Northwest Electricity Markets in 2001: Status and Proposed Actions

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Western electricity markets are headed for a difficult summer and possibly a difficult winter of 2001-02 as well. Current poor water conditions translate into continued tight electricity supplies for the rest of 2001. The accompanying high electricity prices could combine with a general slowdown in economic activity to create difficulties for many of the region's businesses and citizens. This paper does not focus on conditions beyond 2001, and no inferences regarding the future adequacy and reliability of power supplies should be drawn beyond this time frame. Longer-term issues will be addressed in future analyses.

In order to meet regional loads this winter, the region has had to rely on emergency operation of the hydrosystem, drawing down reservoirs below the levels established by the 2000 Biological Opinion on Operation of the Federal Columbia River Power System issued by the National Marine Fisheries Service. It is a virtual certainty that these emergency operations also will be necessary during this spring and summer to keep the electricity system from suffering outages. In addition, it is likely that substantial reductions in spill will be necessary.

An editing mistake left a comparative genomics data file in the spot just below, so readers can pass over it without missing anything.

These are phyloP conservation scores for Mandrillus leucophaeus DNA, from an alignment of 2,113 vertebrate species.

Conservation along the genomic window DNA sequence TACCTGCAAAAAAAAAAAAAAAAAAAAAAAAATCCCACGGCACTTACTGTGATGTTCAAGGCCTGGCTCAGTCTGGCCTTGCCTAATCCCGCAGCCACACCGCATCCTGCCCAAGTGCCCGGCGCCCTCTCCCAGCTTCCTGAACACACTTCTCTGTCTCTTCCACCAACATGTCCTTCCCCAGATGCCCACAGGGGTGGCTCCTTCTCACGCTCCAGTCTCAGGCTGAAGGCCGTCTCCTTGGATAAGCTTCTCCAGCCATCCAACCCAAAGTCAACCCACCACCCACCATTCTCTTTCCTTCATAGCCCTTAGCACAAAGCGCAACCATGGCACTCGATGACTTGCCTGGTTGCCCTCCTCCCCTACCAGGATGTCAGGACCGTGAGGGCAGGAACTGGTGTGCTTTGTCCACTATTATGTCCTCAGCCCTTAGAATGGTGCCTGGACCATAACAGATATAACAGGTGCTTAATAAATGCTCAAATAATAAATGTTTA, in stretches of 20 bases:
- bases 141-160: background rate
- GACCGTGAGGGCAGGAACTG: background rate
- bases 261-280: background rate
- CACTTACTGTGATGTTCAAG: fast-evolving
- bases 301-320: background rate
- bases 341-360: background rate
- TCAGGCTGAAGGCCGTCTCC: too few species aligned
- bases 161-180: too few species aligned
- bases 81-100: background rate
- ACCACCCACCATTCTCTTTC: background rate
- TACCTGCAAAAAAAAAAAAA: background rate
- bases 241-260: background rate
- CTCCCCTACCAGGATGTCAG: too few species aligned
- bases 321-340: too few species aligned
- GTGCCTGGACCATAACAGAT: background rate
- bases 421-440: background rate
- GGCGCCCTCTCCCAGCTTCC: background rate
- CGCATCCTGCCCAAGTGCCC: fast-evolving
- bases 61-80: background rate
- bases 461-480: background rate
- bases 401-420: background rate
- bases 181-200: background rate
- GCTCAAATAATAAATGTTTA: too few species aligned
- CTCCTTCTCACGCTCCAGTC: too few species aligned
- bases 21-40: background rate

The use of emergency hydro and spill reduction and their possible effects on fish can be at least partially mitigated by taking actions to reduce demand, increase in-region generation and purchasing power that may be available from the market during the spring. However, the latter, in particular, may have a high cost to the region's utilities and economy. As we approach the end of summer, restoring reservoirs to levels called for in the Biological Opinion (BiOp) is important for reliability in the fall and winter as well as for meeting salmon targets for flows in 2002. Achieving this is likely to require reductions in the spill called for in the BiOp. The difficult tradeoffs facing the region involve electricity reliability, salmon recovery goals and costs to the region's utilities and the regional economy. To the extent that additional generation and demand reduction can be achieved this summer at costs lower than expected market prices, this trade-off will be more manageable.

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